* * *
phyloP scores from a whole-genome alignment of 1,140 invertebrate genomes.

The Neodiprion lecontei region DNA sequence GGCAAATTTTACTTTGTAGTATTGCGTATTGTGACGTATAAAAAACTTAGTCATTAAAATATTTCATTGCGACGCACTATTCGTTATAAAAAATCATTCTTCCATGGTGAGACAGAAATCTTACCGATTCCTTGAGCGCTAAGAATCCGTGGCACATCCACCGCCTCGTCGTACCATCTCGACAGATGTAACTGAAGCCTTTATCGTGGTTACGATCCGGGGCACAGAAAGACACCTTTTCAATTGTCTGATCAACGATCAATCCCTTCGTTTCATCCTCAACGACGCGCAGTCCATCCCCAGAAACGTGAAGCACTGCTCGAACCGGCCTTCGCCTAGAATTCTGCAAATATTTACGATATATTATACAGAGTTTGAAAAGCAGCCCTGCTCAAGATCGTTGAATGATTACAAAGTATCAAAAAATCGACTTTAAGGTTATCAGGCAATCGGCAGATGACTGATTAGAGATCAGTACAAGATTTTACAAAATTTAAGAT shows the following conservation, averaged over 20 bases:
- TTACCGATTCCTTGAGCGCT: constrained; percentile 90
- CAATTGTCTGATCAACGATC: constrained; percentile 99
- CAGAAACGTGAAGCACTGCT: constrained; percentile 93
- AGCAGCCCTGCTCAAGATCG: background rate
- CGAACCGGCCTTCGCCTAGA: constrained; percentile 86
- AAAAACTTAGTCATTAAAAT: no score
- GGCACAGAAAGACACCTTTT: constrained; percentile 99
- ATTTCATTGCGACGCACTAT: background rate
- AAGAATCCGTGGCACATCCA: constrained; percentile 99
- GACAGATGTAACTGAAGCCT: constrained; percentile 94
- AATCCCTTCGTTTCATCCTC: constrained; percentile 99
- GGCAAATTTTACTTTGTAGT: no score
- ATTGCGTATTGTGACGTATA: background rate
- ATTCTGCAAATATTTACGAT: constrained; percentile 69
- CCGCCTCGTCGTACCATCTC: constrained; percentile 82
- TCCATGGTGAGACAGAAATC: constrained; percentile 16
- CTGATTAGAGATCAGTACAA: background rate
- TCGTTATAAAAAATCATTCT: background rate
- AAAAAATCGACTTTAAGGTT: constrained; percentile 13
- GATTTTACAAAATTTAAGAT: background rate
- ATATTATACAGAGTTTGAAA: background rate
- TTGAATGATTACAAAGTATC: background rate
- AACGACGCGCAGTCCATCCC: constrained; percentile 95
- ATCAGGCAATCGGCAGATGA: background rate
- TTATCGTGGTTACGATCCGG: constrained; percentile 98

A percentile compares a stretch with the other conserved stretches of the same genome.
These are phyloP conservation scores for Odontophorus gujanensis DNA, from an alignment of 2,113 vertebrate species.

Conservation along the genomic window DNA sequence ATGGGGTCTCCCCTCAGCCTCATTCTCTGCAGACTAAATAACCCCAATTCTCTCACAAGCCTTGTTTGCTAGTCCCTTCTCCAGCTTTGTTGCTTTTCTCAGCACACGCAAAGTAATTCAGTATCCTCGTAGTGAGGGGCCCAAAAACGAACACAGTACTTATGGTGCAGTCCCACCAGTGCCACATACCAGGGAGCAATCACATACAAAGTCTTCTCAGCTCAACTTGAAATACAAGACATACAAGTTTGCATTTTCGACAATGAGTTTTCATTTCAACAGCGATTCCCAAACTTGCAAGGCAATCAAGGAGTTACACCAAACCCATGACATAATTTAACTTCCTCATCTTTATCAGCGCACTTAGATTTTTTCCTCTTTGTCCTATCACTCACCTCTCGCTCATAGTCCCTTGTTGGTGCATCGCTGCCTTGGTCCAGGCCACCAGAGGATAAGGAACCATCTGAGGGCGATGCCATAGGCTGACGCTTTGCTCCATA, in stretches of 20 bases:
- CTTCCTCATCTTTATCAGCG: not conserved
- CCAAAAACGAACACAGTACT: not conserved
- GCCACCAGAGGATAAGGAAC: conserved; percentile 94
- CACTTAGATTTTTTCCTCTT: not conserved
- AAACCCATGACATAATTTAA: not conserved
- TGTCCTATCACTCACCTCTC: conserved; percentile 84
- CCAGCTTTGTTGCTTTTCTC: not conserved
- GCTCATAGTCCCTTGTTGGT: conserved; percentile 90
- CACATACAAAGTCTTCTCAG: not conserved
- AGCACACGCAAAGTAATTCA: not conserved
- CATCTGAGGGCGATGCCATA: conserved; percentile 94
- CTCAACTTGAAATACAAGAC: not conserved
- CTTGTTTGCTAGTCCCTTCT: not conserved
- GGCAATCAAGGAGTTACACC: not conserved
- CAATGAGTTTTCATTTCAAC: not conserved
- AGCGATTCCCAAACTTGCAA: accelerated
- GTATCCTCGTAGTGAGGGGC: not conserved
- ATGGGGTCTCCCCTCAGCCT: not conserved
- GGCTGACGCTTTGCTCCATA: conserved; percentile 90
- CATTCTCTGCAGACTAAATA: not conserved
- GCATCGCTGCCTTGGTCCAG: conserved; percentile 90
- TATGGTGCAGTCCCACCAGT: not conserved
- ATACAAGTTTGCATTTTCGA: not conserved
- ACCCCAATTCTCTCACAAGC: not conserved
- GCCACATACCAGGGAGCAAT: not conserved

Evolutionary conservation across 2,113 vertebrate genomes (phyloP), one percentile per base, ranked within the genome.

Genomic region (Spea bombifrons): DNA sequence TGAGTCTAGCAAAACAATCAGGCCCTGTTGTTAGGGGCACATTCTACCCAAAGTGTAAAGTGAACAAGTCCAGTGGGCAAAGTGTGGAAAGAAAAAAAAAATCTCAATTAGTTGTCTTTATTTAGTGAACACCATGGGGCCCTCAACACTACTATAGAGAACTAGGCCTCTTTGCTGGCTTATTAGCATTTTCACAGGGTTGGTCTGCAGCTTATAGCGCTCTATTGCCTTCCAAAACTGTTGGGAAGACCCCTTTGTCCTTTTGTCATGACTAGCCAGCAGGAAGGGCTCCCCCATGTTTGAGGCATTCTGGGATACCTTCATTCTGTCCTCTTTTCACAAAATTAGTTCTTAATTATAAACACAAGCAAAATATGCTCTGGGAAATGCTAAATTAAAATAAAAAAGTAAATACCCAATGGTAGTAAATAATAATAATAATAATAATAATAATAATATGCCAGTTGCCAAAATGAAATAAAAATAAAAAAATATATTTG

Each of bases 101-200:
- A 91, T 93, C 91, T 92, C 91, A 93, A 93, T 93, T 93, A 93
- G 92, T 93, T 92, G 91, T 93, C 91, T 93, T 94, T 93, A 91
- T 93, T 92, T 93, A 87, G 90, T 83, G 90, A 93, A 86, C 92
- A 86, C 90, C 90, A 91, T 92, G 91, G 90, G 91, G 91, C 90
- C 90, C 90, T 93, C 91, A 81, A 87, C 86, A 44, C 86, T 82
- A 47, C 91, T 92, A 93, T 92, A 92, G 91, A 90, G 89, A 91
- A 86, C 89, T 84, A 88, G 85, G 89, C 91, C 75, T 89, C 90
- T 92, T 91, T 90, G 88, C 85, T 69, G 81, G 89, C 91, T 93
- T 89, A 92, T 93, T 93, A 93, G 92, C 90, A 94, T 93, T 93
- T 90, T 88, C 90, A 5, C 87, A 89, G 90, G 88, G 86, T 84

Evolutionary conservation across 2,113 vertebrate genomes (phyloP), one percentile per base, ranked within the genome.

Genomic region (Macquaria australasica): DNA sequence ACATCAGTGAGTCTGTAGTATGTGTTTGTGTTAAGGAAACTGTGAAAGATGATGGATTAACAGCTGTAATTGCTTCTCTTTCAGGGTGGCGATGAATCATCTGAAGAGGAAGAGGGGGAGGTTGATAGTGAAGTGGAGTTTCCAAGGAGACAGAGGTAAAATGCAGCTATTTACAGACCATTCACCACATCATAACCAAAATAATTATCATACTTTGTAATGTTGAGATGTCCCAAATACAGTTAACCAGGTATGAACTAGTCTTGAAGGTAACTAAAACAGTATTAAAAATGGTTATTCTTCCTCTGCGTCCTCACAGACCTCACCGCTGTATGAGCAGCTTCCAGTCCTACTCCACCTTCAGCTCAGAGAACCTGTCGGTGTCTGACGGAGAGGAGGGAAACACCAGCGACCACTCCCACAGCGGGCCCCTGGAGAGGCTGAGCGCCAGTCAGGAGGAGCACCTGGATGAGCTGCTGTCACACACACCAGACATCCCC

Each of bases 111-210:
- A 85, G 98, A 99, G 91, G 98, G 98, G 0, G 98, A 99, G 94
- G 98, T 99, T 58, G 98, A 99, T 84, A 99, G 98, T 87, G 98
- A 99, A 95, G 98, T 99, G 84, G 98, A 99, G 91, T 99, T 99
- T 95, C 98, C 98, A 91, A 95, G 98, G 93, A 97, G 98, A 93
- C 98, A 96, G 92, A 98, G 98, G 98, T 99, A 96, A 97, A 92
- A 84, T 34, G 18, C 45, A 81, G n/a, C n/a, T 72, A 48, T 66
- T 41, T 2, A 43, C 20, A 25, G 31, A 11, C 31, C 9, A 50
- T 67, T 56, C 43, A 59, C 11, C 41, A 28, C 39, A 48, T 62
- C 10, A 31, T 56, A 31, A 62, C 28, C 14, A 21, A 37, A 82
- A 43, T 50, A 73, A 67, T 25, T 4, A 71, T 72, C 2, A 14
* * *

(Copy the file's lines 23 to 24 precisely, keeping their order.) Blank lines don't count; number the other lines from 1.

- ATATTATACAGAGTTTGAAA: background rate
- TTGAATGATTACAAAGTATC: background rate